Overwatering your trees is a serious problem. And it occurs more often than you might think. Overwatering can cause damage to the roots and lead to disease. Be sure to check the soil’s moisture level after a substantial amount of rain. (See above for more on testing moisture levels.)

Automatic Sprinkler Systems

Automatic sprinkler systems are the most popular way to ensure that your trees get the water they need. To ensure that your sprinkler system is dispersing 1 to 1 1/2 inches of water per week, you will need test it.

To test if your sprinkler system is reaching your tree?s root zones, run the following test:

1.     Place an empty 5 oz. tuna can within your tree’s root zone.

2.     Run your sprinkler system for 15 minutes.

3.     Check the amount of water in the tuna can.

Use the amount of water in the can to gauge how long your sprinkler system should be set to adequately cover each zone.

Setting Your Sprinkler System

If your sprinkler system is set to run two times per week,we recommend the following schedule:

Each zone 3 times for 7 to 8 minutes on each watering day.

If you can only run your sprinkler system once per week, we would suggest this schedule:

Each zone 3 times for 12 to 15 minutes on the watering day.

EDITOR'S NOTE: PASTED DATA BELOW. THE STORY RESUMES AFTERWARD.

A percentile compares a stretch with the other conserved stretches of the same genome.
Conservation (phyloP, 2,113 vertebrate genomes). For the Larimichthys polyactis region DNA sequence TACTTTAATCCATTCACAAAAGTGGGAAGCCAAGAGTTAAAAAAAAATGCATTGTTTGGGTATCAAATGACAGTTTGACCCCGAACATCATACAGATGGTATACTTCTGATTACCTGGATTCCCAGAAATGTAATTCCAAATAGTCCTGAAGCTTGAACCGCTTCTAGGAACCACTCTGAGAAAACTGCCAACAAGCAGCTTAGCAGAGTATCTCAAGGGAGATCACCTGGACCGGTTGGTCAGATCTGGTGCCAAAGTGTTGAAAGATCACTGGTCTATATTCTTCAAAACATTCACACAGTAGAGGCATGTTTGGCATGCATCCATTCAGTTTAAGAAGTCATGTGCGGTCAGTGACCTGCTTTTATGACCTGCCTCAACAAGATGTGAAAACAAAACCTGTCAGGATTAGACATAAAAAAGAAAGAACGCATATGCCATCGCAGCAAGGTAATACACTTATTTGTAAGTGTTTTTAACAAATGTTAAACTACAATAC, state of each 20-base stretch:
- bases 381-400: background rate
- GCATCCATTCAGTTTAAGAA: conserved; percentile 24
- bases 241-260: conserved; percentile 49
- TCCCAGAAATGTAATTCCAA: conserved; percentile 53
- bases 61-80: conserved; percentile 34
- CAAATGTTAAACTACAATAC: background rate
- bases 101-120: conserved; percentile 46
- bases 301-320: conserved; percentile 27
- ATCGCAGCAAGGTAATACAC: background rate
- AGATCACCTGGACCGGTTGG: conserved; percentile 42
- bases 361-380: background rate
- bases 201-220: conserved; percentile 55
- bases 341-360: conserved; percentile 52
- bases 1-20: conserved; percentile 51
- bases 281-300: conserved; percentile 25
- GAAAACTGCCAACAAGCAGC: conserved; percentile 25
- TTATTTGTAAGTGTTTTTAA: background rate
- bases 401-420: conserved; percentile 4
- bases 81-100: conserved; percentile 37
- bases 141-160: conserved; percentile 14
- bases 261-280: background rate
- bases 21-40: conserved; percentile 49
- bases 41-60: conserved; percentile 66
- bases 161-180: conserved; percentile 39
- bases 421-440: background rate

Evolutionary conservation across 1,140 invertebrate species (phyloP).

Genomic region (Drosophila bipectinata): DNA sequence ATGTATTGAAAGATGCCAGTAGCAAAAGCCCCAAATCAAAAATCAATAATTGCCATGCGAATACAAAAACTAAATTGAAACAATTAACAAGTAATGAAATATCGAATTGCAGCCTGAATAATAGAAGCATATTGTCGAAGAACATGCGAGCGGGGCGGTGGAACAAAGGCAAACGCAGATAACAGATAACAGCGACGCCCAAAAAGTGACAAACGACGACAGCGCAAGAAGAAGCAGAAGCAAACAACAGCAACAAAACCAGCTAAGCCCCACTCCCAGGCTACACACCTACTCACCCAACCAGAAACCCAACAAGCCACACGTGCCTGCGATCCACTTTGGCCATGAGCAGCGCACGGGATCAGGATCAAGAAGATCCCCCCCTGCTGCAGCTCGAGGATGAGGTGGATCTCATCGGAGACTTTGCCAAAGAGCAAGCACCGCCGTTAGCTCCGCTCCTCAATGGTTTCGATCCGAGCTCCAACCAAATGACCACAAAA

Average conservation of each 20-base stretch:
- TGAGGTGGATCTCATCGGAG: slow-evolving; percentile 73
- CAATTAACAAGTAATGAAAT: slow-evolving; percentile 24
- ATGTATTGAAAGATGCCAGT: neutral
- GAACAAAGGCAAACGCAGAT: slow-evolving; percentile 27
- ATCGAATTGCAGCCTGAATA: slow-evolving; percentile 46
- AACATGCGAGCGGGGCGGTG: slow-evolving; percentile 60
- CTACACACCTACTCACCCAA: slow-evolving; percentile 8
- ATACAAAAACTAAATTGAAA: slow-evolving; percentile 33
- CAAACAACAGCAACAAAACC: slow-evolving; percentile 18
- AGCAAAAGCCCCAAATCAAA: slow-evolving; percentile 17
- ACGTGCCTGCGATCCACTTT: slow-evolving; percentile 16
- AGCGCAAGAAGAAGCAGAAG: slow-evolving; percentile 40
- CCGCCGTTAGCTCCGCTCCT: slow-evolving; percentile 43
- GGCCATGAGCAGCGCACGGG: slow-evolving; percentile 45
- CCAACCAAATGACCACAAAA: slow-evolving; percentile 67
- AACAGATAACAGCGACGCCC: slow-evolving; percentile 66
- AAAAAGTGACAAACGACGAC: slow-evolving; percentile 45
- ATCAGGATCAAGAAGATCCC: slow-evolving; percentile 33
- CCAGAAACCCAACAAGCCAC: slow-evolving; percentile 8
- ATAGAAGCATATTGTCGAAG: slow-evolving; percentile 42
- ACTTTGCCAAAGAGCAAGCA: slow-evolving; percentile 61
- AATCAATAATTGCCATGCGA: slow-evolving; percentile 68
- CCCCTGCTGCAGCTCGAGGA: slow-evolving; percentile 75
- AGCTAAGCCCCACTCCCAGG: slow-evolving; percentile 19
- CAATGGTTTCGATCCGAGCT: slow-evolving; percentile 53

Watering three times on a given day will reduce run-off and ensure that the soil is able to absorb the water adequately.

To see a demonstration:

If you notice any problems with your tree, before or after you have set up your sprinkler system, we recommend consulting a certified arborist and an irrigation specialist. Overwatering or underwatering could be occurring.

Hand Watering

If you don’t have a sprinkler system in place, the next best form of irrigation is good old-fashioned hand watering. Hand watering your tree’s roots can be time consuming, but if done properly, it can get needed water to your tree’s feeder roots just as well as a sprinkler system. Consistency is key!

Soaker Hoses and Drip Irrigation

Soaker hoses and drip irrigation allow the water to be slowly absorbed into the ground, eliminating wasteful runoff. This method works well for newly planted trees, which need water at the root ball. More mature trees might not enough water using this method. Please consult with a certified arborist if you have any questions.

Mulch, the Moisture Sealant

During the hot summer months, moisture retention is especially important. Mulch conserves and protects, keeping the soil underneath moist longer.

We recommend placing mulch away from the trunk, approximately 18 inches at minimum, covering the ground under the limbs. The mulch should be no more than 2 inches thick. Keep root flares exposed to the air. They must remain exposed for the tree to thrive. (For more on root flares, check out “Are Your Trees Planted Too Deep?”)


Establishing a summer irrigation plan is important to the health and vitality of your trees. Consulting with a certified arborist and an irrigation specialist to set up a plan will help you to keep your trees and the surrounding vegetation thriving, despite the dry, hot summer weather.

Krista White

Krista White

Krista is a member of the marketing and education team at Tree Shepherds. A lifelong learner, she loves writing about anything from Hemingway to Quercus macrocarpa.